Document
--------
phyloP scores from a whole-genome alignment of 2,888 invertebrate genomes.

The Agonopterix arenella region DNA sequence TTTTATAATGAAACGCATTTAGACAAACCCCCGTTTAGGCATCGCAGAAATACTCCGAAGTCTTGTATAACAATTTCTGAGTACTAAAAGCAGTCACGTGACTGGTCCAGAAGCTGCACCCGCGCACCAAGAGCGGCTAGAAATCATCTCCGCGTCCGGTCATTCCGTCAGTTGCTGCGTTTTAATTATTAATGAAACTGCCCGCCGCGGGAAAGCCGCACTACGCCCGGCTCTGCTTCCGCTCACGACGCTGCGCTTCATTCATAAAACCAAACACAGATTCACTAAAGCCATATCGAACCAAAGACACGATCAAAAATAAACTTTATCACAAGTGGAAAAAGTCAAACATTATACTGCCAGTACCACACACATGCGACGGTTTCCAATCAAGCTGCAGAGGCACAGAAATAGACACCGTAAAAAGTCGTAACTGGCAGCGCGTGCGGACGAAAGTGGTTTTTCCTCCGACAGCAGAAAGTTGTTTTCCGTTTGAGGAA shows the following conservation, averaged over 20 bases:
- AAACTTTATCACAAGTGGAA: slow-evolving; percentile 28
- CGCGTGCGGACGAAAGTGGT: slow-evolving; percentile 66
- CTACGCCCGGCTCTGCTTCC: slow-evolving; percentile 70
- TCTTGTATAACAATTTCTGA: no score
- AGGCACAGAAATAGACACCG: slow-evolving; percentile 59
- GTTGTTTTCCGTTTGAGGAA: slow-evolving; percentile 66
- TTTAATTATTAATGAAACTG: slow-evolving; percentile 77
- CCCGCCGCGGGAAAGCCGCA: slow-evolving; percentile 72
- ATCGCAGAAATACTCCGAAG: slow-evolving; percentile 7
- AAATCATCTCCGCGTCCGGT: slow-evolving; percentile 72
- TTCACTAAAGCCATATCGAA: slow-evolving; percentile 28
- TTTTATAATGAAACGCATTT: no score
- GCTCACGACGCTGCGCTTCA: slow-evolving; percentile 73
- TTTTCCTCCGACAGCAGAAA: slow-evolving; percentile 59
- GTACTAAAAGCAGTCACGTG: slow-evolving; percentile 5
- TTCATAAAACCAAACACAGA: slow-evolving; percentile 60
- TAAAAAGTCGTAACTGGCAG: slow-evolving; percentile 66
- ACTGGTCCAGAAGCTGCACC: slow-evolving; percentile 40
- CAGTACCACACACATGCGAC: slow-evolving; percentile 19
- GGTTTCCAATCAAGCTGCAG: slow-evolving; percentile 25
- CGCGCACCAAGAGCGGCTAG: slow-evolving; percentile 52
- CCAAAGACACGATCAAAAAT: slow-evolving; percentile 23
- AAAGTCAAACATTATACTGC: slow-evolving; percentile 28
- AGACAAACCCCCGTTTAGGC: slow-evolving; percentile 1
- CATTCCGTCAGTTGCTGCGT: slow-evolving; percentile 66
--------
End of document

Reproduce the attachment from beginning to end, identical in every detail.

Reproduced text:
phyloP scores from a whole-genome alignment of 2,888 invertebrate genomes.

The Agonopterix arenella region DNA sequence TTTTATAATGAAACGCATTTAGACAAACCCCCGTTTAGGCATCGCAGAAATACTCCGAAGTCTTGTATAACAATTTCTGAGTACTAAAAGCAGTCACGTGACTGGTCCAGAAGCTGCACCCGCGCACCAAGAGCGGCTAGAAATCATCTCCGCGTCCGGTCATTCCGTCAGTTGCTGCGTTTTAATTATTAATGAAACTGCCCGCCGCGGGAAAGCCGCACTACGCCCGGCTCTGCTTCCGCTCACGACGCTGCGCTTCATTCATAAAACCAAACACAGATTCACTAAAGCCATATCGAACCAAAGACACGATCAAAAATAAACTTTATCACAAGTGGAAAAAGTCAAACATTATACTGCCAGTACCACACACATGCGACGGTTTCCAATCAAGCTGCAGAGGCACAGAAATAGACACCGTAAAAAGTCGTAACTGGCAGCGCGTGCGGACGAAAGTGGTTTTTCCTCCGACAGCAGAAAGTTGTTTTCCGTTTGAGGAA shows the following conservation, averaged over 20 bases:
- AAACTTTATCACAAGTGGAA: slow-evolving; percentile 28
- CGCGTGCGGACGAAAGTGGT: slow-evolving; percentile 66
- CTACGCCCGGCTCTGCTTCC: slow-evolving; percentile 70
- TCTTGTATAACAATTTCTGA: no score
- AGGCACAGAAATAGACACCG: slow-evolving; percentile 59
- GTTGTTTTCCGTTTGAGGAA: slow-evolving; percentile 66
- TTTAATTATTAATGAAACTG: slow-evolving; percentile 77
- CCCGCCGCGGGAAAGCCGCA: slow-evolving; percentile 72
- ATCGCAGAAATACTCCGAAG: slow-evolving; percentile 7
- AAATCATCTCCGCGTCCGGT: slow-evolving; percentile 72
- TTCACTAAAGCCATATCGAA: slow-evolving; percentile 28
- TTTTATAATGAAACGCATTT: no score
- GCTCACGACGCTGCGCTTCA: slow-evolving; percentile 73
- TTTTCCTCCGACAGCAGAAA: slow-evolving; percentile 59
- GTACTAAAAGCAGTCACGTG: slow-evolving; percentile 5
- TTCATAAAACCAAACACAGA: slow-evolving; percentile 60
- TAAAAAGTCGTAACTGGCAG: slow-evolving; percentile 66
- ACTGGTCCAGAAGCTGCACC: slow-evolving; percentile 40
- CAGTACCACACACATGCGAC: slow-evolving; percentile 19
- GGTTTCCAATCAAGCTGCAG: slow-evolving; percentile 25
- CGCGCACCAAGAGCGGCTAG: slow-evolving; percentile 52
- CCAAAGACACGATCAAAAAT: slow-evolving; percentile 23
- AAAGTCAAACATTATACTGC: slow-evolving; percentile 28
- AGACAAACCCCCGTTTAGGC: slow-evolving; percentile 1
- CATTCCGTCAGTTGCTGCGT: slow-evolving; percentile 66